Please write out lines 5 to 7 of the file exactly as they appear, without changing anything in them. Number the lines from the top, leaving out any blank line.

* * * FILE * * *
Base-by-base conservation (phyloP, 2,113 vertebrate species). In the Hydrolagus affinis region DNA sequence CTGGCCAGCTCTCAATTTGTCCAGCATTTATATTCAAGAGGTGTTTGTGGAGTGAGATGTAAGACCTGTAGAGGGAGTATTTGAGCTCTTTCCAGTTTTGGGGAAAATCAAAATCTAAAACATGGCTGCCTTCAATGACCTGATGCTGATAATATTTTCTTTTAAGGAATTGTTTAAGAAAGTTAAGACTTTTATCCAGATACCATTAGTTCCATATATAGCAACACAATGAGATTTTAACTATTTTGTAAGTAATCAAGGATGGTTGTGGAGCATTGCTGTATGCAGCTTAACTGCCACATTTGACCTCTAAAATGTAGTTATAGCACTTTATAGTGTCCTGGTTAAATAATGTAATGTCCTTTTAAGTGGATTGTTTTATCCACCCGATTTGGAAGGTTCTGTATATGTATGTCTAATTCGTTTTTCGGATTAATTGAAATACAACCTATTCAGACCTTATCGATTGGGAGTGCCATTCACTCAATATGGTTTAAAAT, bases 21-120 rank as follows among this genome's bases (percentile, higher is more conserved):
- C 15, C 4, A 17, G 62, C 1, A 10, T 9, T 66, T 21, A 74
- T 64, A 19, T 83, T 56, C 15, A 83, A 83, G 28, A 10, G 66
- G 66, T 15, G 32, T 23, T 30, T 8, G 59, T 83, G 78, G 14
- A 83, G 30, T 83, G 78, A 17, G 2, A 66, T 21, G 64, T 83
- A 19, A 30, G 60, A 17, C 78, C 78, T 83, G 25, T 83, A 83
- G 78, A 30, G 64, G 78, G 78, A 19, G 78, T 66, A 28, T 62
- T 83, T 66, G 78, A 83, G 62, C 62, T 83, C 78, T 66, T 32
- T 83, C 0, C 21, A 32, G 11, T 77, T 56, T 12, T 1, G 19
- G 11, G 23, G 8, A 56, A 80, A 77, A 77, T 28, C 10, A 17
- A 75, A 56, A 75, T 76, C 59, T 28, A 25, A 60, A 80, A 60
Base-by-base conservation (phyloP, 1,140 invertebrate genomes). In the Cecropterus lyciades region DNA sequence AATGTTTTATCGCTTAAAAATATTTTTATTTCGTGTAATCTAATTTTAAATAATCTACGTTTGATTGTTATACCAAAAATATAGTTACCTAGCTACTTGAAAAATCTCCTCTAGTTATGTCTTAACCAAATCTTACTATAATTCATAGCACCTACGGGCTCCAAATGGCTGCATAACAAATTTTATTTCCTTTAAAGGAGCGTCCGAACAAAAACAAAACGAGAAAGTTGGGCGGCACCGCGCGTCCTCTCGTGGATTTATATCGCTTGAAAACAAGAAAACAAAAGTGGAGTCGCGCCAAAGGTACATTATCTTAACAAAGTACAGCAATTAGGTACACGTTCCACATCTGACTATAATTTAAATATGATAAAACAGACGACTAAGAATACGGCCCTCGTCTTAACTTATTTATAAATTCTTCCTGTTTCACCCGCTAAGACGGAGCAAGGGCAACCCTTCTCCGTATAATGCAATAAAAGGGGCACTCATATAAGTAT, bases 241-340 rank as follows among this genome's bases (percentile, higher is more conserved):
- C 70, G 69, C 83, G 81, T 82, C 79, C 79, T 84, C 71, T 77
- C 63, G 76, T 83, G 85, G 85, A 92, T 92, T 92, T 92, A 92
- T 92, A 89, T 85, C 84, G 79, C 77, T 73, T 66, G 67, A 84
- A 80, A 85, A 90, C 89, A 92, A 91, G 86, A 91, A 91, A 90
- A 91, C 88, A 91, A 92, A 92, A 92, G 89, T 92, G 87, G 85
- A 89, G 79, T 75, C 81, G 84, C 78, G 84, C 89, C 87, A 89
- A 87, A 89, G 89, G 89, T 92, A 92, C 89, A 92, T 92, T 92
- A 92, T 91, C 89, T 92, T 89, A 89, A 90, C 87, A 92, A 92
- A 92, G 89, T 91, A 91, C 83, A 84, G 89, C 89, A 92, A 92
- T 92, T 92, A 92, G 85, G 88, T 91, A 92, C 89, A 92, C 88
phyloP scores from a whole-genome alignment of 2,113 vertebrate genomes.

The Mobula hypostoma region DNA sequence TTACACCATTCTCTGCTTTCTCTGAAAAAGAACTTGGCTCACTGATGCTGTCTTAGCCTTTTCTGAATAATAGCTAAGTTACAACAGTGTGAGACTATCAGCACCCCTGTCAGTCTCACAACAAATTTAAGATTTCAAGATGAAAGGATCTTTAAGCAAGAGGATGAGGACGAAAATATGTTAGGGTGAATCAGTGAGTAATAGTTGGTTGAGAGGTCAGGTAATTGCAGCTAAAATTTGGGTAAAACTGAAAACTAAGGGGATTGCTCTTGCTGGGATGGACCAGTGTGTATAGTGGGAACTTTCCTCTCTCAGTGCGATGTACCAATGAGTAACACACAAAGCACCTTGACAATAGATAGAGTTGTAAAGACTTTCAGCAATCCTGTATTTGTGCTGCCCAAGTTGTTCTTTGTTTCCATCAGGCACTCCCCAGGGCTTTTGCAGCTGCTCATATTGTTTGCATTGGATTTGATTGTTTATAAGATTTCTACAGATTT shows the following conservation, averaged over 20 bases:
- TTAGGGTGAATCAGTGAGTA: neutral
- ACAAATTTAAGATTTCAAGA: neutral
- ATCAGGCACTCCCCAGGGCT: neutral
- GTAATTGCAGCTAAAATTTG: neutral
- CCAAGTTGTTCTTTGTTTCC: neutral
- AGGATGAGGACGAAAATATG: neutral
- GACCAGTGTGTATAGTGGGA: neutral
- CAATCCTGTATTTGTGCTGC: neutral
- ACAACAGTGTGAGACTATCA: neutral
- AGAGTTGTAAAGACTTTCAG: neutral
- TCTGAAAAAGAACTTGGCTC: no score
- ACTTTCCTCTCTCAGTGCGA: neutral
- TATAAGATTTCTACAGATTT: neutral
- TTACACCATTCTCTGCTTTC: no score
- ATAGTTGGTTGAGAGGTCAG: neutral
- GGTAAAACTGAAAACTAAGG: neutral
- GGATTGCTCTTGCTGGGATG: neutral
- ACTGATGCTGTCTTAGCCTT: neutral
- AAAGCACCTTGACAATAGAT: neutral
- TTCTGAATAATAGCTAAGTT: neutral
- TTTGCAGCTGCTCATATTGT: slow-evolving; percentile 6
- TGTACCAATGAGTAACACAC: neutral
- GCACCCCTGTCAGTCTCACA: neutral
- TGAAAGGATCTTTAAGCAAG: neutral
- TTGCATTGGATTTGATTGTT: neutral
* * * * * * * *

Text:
- A 83, G 30, T 83, G 78, A 17, G 2, A 66, T 21, G 64, T 83
- A 19, A 30, G 60, A 17, C 78, C 78, T 83, G 25, T 83, A 83
- G 78, A 30, G 64, G 78, G 78, A 19, G 78, T 66, A 28, T 62